Advertisement English. Part 3
If the Colgates have made a mint of money in soap and perfumes, we shall hear of it from other people than the Colgates. We would rather hear of it from other people. The question now is, Are the Colgates still selling a soap that I want? Perhaps the old house is out of date and resting on its laurels. By the bye, I will go and look at a Colgate ad in some magazine. . . . Ten minutes later. Ah! here is one, with a dainty picture and a few definite words about a new perfume. I seek in vain for any word about "our" greatness.
If the text of that advertisement had contained a long description or a list of all the articles made by Colgate, some of even that material would have to be called irrelevant. Irrelevant to what? Not intrinsically to the Colgates' goods, but to some of them in the light of the reader's limited attention. Superfluous words are irrelevant; superfluous topics are; superfluous arguments are. Once more we are vague and general. But the principle holds good that the advertiser must study each situation with regard to the question of the reader's probable supply of attention. That much being established, his problem is to get all the really significant details before the reader in the briefest possible space.
§ 110. To inform is not to disgust. Statements which lack refinement will excite attention, but so will a drunken man. Get a sandwich-man drunk and nobody will buy the things he is advertising. And as Professor Scott has shown in his books on advertising - which some professionals like and some disdain-there are many degrees of repugnance aroused by advertisements. Elsewhere (Chapters II and XI) we have pointed out the strong emotional associations of Anglo-Saxon words. Re-member that some of them are too strong. Theoretically you could go to rough men and sell them goods by the use of coarse words. Practically the end of that process would soon be reached. I saw the other day a gilded loaf of bread, advertised as Klondike bread. The writer meant that the bread was worth its weight in gold. But could he be sure that it would mean that to a miner? The miner might recall only the wretched camp-bread he had had to make, or he might feel that metallic loaf giving his teeth a shiver. But Klondike Bread is a dainty phrase as compared with some phrases that are supposed to sell goods.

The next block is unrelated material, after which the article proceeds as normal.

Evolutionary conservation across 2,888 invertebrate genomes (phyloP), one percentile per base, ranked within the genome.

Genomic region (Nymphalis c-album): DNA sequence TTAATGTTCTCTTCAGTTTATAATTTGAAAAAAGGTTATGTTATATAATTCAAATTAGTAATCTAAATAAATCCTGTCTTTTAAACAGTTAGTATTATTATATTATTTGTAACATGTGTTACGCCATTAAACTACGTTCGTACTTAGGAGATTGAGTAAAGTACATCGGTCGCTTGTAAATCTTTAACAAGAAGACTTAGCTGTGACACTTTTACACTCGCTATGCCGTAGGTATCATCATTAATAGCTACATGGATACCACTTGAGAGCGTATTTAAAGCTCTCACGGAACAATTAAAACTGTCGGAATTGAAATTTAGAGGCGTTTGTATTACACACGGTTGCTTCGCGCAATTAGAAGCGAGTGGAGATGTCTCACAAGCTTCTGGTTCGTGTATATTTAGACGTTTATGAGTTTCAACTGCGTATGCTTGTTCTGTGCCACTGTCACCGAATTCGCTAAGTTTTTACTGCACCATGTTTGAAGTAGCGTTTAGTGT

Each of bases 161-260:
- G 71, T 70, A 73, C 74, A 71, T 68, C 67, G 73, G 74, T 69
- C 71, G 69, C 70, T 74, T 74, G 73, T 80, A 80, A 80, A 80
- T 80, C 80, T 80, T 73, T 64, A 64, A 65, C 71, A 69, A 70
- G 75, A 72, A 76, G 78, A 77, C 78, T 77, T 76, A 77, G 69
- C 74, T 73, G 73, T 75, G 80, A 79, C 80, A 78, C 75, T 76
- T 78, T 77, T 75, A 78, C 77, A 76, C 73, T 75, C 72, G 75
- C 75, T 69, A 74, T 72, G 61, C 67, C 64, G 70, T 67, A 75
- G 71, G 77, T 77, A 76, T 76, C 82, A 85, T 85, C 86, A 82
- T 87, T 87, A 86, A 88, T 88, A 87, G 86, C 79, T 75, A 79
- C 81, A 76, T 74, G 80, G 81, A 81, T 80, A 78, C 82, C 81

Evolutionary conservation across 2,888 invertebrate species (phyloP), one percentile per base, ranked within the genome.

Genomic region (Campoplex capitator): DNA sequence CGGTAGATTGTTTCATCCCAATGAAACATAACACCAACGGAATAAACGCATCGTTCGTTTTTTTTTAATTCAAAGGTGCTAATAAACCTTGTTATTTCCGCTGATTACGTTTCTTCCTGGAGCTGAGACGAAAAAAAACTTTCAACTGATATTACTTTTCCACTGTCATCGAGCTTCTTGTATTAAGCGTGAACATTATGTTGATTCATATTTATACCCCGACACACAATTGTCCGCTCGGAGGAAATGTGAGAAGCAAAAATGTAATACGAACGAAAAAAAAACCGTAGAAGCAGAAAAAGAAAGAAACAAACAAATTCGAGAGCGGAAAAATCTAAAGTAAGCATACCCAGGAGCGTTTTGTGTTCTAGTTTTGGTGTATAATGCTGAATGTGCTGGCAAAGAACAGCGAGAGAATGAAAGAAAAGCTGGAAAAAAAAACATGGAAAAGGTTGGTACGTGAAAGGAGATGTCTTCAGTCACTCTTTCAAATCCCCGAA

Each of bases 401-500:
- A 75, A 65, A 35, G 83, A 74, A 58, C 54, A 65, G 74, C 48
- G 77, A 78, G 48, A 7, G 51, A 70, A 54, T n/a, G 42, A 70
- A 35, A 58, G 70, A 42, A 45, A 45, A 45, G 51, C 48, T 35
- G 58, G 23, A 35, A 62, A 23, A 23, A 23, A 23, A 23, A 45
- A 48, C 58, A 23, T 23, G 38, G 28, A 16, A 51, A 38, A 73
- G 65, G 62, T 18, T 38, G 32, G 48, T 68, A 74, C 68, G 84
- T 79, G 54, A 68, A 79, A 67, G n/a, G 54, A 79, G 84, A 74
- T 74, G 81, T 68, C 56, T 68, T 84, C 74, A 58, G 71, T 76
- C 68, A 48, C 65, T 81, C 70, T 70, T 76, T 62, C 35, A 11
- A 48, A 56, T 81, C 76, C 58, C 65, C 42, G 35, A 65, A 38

§111. To inform does not mean to lie. There are lying advertisements that sell goods once but never again, and the men who get them up know the fact and provide against the evil day. To inform means to tell the truth. And if that is done, the goods must of course be honest and valuable. Telling the truth, again, means making interesting discriminations. Every merchant carries some goods that are better than others, and his advertising does not suffer if it points out the fact. Superla-tive praise has no more effect in advertising-English than it has in a novel. The heroine is not interesting if she is described as the most beautiful woman who ever lived. Only her lover thinks that.
Yet there is a place even for the lover in advertising. It is entirely possible for a man to believe that some one thing made or sold by him is the best of its sort in the world. If he goes into print and says so, pointing out the reasons as intelligently as he can, his enthusiasm will be contagious. He will ring true. All the world loves a lover, and all the world is tempted to buy from the man who really thinks his article the finest ever. That ring of sincerity I how hard it is to imitate! There are professionals, to be sure, who ought to have been actors, they imitate sincerity so dangerously well. But the English of an advertiser or a salesman who believes in his goods has a directness and a vigor which go a long way. "Selling-talk"! suppose I used that phrase in a slang sense, meaning to sell the purchaser. How angry every decent salesman who read it would be. The moral is that the most effective business English comes from the lips of the man who believes in his goods. Out of the fullness of the heart the mouth speaketh English. And in Hebrew the word heart included the intellect also.
These five points about the word inform must be all that we here attempt to make. Vague they are, and general. But if the young advertiser fixes a few general rules firmly in mind, he will have at least a point of view in the midst of the vast body of conflicting doctrines which confront him as he reads the literature of advertising. I hope that in the long run these rules of English will prove to be rules also of good business.
They must be reinforced by all that has previously been said in the book, especially Chapters XVII-XX. Chapter XII is as much to the point as any. Let your advertisements read like a man-to-man talk. Let them be as natural as good conversation. Good conversation neither takes liberties nor puts on airs. It is neither impertinent nor stilted. It is direct, not brutal; frank, not familiar; precise, not tedious. It goes straight to the point, and discusses the weather later. But in its approach it does not alienate the buyer by a take it or leave it tone. It arouses a legitimate curiosity because it goes straight to a legitimate interest. It is modest, but is responsible and earnest. It tells prices, but it puts quality first and price later.